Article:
Postdoctoral research fellow Caitlin Dow, PhD, and colleagues at the University of Colorado compared a regular walking program to the effects of 500 mg timed-release vitamin C per day in 35 sedentary, overweight, or obese men and women for three months. They determined that supplementing with the vitamin decreased vasoconstriction due to endogenous ET-1 activity as much as walking does.
Editor’s Note: Blood vessels in those who are overweight and obese exhibit increased activity of endothelin (ET)-1, a small vessel-constricting protein. Higher levels increase the susceptibility of the vessels to constriction, which affects blood flow and elevates the risk of vascular disease. Although exercise is known to reduce ET-1 activity, many individuals are faced with time challenges or other limitations that reduce their ability to participate in physical activities.
* 14th International Conference on Endothelin: Physiology, Pathophysiology, and Therapeutics. 2015 Sep 2-5.
Vitamin D Helps Older Women Maintain Muscle
The 2015 Annual Meeting of The North American Menopause Society featured a presentation of research conducted at Sao Paulo State University in Brazil, which found that supplementing with vitamin D was associated with improved maintenance of muscle mass and increased strength in women up to 12 years past the menopausal transition.*
In a double-blind trial, 160 women with a history of falls during the previous year received 1,000 IUs vitamin D3 per day or a placebo for nine months. Total-body dual energy X-ray absorptiometry (DXA) scanning assessed muscle mass and handgrip strength and a chair-rising test evaluated strength at the beginning and end of the study.
Among those who received vitamin D, muscle strength increased by an average of 25.3%. Those who received a placebo experienced a 6.8% decline in muscle mass and were nearly twice as likely to undergo a fall as the vitamin D-supplemented group.
Editor’s Note: The North American Menopause Society Executive Director Wulf H. Utian, MD, PhD, DSc (Med), noted: “While this study is unlikely to decide the debate over vitamin D, it provides further evidence to support the use of vitamin D supplements by postmenopausal women in an effort to reduce frailty and an increased risk of falling.”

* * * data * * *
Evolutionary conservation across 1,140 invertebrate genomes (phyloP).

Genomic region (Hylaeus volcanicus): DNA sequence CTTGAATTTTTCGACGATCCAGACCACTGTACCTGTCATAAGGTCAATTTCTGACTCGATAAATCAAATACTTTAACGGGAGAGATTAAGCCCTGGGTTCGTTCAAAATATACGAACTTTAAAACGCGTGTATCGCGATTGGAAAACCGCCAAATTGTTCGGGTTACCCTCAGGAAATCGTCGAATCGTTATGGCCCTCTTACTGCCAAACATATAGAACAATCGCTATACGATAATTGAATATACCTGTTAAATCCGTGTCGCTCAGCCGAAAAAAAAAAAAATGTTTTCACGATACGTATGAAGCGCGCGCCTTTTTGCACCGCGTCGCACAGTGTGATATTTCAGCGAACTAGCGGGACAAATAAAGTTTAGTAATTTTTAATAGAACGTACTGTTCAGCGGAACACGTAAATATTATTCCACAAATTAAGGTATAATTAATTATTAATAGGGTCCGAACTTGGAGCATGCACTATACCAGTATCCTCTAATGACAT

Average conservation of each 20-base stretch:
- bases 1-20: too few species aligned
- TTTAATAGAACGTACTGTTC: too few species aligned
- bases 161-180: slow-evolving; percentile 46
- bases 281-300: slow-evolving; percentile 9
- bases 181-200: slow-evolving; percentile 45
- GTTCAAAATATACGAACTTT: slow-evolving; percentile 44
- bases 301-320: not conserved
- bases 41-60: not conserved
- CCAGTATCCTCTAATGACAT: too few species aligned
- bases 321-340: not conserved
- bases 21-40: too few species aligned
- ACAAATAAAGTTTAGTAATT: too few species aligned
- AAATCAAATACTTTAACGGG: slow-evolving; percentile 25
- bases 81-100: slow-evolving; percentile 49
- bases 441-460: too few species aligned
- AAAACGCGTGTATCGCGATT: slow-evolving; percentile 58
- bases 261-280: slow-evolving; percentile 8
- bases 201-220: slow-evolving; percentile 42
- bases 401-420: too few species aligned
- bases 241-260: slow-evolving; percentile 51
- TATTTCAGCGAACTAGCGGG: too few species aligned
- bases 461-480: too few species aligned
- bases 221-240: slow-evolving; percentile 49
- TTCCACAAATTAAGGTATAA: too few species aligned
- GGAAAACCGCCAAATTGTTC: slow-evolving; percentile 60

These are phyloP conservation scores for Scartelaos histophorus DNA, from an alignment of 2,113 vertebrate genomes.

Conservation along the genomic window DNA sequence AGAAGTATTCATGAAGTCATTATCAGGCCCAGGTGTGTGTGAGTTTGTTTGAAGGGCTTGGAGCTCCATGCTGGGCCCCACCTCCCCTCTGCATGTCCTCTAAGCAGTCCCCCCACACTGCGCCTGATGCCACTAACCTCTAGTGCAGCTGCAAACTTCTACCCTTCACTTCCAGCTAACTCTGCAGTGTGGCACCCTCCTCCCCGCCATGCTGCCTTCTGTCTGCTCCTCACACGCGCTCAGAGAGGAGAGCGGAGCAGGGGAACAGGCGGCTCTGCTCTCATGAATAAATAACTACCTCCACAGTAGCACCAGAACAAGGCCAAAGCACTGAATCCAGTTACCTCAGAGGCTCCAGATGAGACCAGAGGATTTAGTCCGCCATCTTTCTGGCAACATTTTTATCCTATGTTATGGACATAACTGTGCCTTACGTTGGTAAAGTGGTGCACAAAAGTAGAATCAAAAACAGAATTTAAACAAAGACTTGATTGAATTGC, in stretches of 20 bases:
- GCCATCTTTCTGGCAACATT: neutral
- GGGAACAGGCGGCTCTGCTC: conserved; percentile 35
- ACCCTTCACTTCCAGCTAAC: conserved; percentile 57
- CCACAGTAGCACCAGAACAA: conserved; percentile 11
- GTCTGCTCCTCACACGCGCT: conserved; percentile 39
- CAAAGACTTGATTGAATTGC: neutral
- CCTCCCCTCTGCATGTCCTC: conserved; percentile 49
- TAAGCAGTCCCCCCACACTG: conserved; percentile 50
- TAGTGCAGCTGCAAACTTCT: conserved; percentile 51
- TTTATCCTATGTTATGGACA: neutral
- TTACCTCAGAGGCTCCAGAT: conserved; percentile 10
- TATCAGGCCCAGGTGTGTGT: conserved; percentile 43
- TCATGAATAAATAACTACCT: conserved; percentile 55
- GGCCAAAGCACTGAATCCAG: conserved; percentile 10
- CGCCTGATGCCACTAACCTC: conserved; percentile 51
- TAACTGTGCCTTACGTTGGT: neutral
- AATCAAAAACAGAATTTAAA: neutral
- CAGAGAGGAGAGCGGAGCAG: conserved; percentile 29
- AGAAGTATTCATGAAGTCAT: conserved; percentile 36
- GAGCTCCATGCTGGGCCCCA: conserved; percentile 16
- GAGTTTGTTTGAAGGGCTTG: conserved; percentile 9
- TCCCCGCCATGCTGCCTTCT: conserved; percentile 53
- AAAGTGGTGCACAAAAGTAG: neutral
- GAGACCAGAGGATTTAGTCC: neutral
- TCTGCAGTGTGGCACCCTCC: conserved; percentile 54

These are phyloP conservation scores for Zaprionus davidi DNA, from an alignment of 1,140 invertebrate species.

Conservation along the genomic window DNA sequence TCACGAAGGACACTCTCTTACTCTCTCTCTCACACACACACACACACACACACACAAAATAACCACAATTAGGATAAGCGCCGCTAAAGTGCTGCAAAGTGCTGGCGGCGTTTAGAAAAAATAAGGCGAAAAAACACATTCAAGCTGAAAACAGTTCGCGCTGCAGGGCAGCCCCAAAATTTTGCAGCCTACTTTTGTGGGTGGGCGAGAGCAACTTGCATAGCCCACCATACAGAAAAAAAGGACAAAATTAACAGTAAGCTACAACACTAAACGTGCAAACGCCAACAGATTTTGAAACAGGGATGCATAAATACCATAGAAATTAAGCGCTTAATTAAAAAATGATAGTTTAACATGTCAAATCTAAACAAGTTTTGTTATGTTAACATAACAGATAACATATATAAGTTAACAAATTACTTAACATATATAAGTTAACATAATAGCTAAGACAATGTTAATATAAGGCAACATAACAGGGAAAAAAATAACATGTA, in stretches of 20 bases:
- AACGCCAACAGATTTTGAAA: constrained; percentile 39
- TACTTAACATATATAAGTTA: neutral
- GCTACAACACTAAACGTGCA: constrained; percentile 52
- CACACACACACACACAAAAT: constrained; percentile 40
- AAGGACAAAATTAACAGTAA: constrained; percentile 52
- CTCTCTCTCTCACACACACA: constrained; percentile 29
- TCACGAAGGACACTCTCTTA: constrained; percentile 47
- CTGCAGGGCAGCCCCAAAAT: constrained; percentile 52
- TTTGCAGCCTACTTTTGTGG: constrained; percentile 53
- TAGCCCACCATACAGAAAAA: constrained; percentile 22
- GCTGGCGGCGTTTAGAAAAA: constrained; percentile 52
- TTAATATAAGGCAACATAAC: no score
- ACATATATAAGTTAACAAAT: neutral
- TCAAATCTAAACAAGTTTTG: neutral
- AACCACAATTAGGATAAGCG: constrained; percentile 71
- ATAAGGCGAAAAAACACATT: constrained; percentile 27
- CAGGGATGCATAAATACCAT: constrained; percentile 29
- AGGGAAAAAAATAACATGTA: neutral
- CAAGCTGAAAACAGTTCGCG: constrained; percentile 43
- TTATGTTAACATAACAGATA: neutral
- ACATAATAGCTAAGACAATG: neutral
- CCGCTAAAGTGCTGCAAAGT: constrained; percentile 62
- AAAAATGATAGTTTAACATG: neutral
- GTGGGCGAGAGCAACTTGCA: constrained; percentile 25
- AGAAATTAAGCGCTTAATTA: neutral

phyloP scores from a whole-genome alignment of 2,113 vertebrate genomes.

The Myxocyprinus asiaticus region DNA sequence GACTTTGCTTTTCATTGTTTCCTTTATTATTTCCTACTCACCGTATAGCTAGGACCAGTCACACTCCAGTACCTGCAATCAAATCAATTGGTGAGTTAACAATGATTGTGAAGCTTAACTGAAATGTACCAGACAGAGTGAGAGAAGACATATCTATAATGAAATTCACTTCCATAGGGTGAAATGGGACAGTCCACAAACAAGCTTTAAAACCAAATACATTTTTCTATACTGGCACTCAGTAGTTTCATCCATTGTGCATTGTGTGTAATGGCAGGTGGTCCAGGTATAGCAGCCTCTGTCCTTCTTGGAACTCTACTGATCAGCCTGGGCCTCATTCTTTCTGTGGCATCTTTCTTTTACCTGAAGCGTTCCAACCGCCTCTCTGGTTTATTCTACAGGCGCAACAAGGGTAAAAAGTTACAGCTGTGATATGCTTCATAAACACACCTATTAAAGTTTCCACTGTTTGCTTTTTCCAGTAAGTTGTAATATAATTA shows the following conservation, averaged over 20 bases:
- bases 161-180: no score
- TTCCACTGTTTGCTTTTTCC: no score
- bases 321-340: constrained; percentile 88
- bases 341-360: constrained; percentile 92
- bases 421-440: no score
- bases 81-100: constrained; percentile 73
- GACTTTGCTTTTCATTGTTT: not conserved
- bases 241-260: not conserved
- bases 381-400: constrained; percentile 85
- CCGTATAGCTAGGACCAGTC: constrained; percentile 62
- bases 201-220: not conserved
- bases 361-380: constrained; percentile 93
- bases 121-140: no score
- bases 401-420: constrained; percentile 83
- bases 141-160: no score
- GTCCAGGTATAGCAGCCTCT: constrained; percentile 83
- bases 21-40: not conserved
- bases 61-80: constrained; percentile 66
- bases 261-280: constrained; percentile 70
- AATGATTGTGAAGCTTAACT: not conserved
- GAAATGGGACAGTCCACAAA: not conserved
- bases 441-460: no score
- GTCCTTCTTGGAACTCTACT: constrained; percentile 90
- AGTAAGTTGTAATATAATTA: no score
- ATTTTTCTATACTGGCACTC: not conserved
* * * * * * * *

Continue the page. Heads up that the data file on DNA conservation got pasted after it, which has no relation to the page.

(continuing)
* 2015 Annual Meeting of The North American Menopause Society. 2015 Sep 30.
Reduced Mortality in Calcium-Supplemented Patients
The journal SpringerPlus reported the outcome of a study of critically ill adults, which found that supplementation with calcium lowered the risk of mortality within 28 to 90 days after intensive care unit (ICU) admission.*
Researchers at Jinhua Hospital of Zhejiang University in Zhejiang, China, analyzed data from 32,551 ICU patients admitted to Boston’s Beth Israel Deaconess Medical Center from 2001 to 2008. Supplemental calcium used during the patients’ stays included such forms as calcium carbonate, calcium chloride, calcium gluconate, and others.
Within the 28 days of ICU admission, there were 4,489 deaths. Patients who consumed supplemental calcium had an adjusted 49% lower risk of dying compared to those who did not supplement during the 28 days following ICU admission. A reduction in 90 day mortality was also observed in association with calcium supplementation.
Editor’s Note: Calcium plays a vital role in maintaining normal physiologic function, particularly signal transduction, and that severely low blood calcium levels have been associated with an increased risk of death. “Since hypocalcemia is independently associated with increased mortality, it is not surprising that calcium supplementation is associated with improved outcome,” the authors write.
* Springer Plus. 2015 Oct 13.
Increased Omega-3 Correlates with Lower Rate of Cognitive Decline
An article published in the Journal of Alzheimer’s Disease reveals a decreased rate of cognitive deterioration in Alzheimer’s disease patients who had higher levels of omega-3 fatty acids.*
The study included 174 men and women with Alzheimer’s disease who were randomized to receive a low-dose supplement that provided 150 mg EPA and 430 mg DHA per day or a placebo for six months, followed by a six month period during which all participants were supplemented with omega-3. Plasma omega-3 fatty acid levels and cognitive performance were assessed at the beginning of the study, and at six and 12 months.
Increasing plasma eicosapentaenoic acid (EPA), docosahexaenoic acid (DHA), and docosapentaenoic acid (DPA) levels over time were associated with preservation of cognitive function. Associations were significant for word recall and delayed word recall, which are categorized as episodic memory functions.
Editor’s Note: “Since our study suggests a dose-response relationship between plasma levels of omega-3 fatty acids and preservation of cognitive functioning, future omega-3 fatty acid trials in patients with mild Alzheimer’s disease should consider exploring graded (and body weight-adjusted) doses of omega-3 fatty acids,” suggest authors Maria Eriksdotter of the Karolinska Institutet and colleagues.
* J Alz Dis. 2015 Sep 4.